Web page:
The Supreme Court today warned the BCCI against attempts to “filibuster” or prolong the implementation of Lodha panel report that recommended sweeping changes in the structure, management and functioning of the Board by raising several objections and made it clear that only few of the recommendations may be referred back the panel for reconsideration
The bench was angry that the BCCI even objected to the ban on ministers as members of the Board and appointment of CAG to its governing council
“Are your rules so sacrosanct that not even the Supreme Court can intervene? Is there is an attempt to filibuster? You should also not try to prolong the implementation. Let us see if we can manage it ourselves or else we will refer restricted issues to the Lodha panel and say that they submit a supplementary report”, said a bench headed by chief justice T S Thakur. The bench expressed surprise that even two months down the line the report had not been implemented and it was just being discussed
When the BCCI argued that “our views were not sought before recommendations finalized and said there would be unintended adverse impact and consequences of several changes in the memorandum, rules and regulations of the members of the BCCI, including those regarding grants, affiliation and recognition, the bench shot back saying “ you may find fault with recommendations but do not say you were not heard or that the recommendations came as a bolt from the blue”.
The BCCI contended that democratic principles of permitting choice of an administrator and representatives ought not to be curtailed, rules like age cap and cooling off period would hamper continuity of meritorious and deserving administrators and impact the development of the game, ban on ministers and government servants from holding honorary posts in sports were contrary to freedom of association and patently unreasonable restriction on the rights of such individuals and some of the state associations will lose their voting power under the one state, one vote suggestion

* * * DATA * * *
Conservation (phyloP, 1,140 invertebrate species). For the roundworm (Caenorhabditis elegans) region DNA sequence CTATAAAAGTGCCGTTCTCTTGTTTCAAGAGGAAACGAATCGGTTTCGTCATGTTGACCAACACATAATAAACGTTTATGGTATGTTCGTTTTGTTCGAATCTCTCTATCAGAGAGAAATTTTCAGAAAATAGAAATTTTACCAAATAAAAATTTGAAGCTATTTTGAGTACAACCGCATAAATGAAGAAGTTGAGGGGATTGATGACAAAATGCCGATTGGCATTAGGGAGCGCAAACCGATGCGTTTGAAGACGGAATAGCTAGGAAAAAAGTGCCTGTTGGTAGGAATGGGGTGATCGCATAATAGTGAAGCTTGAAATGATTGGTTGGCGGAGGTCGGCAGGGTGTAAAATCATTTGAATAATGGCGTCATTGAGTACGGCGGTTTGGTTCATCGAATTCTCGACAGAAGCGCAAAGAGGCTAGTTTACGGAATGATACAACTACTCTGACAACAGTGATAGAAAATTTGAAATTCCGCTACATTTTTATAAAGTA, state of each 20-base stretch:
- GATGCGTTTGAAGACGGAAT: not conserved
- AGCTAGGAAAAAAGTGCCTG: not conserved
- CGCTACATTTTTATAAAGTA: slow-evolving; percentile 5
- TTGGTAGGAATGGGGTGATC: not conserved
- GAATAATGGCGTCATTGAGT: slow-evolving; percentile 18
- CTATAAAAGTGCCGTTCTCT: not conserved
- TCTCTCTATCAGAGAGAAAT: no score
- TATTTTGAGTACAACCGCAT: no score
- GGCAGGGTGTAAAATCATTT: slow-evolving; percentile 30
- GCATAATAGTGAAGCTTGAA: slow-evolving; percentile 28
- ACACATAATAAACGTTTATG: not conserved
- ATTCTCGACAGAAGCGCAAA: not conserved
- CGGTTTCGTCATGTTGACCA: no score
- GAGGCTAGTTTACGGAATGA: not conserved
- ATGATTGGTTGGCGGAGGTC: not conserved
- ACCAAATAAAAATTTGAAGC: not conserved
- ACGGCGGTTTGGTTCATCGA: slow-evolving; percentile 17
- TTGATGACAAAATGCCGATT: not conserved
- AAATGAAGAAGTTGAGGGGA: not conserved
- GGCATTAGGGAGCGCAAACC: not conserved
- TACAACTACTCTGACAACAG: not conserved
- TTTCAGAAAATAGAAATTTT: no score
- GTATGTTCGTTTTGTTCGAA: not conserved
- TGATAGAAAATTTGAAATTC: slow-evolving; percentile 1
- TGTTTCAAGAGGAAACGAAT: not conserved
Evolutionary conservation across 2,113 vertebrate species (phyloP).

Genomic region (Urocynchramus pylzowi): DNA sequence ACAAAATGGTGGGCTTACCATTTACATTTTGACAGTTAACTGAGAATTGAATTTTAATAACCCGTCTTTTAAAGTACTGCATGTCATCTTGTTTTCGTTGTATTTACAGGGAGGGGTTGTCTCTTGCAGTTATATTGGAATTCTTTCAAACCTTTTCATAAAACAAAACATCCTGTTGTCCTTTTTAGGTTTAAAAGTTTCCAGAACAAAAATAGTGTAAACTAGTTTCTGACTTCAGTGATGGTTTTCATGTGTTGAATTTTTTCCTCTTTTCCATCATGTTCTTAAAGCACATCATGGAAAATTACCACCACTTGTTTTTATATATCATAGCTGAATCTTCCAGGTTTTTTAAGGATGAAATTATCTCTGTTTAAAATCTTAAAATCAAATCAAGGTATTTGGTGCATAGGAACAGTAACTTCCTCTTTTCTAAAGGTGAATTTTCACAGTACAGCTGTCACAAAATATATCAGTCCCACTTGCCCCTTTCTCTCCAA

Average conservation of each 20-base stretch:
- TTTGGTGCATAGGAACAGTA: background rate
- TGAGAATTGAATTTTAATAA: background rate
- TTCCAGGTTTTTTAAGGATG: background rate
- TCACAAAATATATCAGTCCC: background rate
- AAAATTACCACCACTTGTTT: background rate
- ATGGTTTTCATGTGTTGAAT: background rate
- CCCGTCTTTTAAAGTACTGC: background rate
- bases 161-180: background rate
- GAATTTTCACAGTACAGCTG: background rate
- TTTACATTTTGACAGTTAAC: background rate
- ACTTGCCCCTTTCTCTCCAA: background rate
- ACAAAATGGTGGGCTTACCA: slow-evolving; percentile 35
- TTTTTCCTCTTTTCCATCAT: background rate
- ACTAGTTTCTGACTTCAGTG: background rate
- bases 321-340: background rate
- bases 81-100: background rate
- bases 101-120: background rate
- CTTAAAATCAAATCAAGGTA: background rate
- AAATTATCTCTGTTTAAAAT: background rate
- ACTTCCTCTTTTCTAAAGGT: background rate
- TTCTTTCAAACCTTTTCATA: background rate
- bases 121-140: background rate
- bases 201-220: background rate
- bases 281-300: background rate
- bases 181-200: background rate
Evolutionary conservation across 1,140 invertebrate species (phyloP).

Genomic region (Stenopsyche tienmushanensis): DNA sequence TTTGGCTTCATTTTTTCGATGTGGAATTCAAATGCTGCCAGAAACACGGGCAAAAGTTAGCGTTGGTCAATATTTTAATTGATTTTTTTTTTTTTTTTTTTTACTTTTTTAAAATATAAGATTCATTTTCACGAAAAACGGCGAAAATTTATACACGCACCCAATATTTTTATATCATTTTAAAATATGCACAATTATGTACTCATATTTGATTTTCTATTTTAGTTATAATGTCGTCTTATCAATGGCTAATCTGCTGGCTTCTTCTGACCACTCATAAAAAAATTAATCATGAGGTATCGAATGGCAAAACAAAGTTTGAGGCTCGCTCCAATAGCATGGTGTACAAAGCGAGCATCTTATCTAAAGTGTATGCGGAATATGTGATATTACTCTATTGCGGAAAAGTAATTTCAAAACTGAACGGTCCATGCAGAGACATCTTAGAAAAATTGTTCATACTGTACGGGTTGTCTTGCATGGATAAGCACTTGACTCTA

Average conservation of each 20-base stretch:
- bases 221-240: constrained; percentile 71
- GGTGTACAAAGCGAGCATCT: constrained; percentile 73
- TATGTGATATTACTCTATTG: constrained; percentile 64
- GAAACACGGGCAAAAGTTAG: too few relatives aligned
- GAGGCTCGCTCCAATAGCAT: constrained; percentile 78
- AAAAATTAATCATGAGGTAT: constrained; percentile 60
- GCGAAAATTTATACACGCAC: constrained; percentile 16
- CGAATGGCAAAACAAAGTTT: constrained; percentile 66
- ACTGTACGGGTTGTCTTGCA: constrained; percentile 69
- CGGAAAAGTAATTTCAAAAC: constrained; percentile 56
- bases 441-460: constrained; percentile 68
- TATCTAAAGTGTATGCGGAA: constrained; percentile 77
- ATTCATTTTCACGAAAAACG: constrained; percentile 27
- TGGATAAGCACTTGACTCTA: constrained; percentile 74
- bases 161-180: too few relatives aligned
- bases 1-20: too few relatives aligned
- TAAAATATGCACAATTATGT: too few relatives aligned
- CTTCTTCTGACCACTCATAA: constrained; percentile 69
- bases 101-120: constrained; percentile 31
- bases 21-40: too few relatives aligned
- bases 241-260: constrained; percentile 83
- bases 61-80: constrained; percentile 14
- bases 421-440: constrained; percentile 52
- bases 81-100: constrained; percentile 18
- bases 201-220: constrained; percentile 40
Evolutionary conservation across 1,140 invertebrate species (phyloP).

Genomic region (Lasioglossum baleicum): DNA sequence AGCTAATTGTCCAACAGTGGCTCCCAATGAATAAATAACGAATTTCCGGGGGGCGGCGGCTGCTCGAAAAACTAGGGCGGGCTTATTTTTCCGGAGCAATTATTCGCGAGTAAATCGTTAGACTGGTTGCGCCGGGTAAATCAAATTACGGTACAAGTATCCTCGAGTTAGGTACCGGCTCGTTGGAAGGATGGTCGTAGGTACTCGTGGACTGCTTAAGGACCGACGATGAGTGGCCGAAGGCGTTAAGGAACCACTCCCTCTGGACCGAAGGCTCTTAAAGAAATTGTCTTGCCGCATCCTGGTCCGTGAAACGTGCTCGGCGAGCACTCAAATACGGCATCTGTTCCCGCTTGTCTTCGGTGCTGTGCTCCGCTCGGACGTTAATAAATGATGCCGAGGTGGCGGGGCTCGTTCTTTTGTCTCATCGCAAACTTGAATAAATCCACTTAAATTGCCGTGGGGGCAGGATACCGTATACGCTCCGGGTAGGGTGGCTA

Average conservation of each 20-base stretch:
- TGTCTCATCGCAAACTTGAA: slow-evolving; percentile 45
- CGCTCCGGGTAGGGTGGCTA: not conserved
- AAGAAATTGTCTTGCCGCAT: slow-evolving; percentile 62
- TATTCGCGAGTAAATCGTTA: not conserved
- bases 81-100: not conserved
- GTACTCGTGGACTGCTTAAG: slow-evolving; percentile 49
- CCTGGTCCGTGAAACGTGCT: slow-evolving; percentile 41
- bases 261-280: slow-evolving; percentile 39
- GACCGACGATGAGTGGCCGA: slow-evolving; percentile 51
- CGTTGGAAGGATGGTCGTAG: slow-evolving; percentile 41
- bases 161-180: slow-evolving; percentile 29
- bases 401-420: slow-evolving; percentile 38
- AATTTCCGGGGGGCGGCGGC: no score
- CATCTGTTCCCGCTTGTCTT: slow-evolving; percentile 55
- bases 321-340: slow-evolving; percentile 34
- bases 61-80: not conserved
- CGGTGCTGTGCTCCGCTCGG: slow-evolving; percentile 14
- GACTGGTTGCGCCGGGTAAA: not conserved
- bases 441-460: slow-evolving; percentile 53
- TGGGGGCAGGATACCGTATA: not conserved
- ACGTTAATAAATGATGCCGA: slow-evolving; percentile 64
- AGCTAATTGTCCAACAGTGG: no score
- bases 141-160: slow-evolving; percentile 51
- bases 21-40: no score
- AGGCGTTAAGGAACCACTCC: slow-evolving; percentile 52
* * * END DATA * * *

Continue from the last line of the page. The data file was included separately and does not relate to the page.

Virtually raising questions on how it managed its finances, a bench headed by Chief Justice also directed the board to submit a chart on amount it allocated to different state associations in the past five years.
“Every year you are giving 480 crores to the states. Do you know how they are spending the money? The Lodha panel says money is being transferred without any monitoring mechanism”.
When BCCI said that rules like age cap of 70 would hamper continuity of meritorious and deserving administrators, the bench replied “We feel 70 is a good age for retirement. At 70, they should sit at home and watch cricket on TV.”
When BCCI insisted that ministers should be allowed on the board, the SC said “ministers come to appease their own sense of aggrandizement, but why should the BCCI insist on their involvement.
When the BCCI said CAG cannot be in the governing council as it impinges on autonomy, CJI Thakur asked “ Why? You want a free hand in dealing with crores of rupees? You have problems with a CAG but not ministers or politicians amongst you”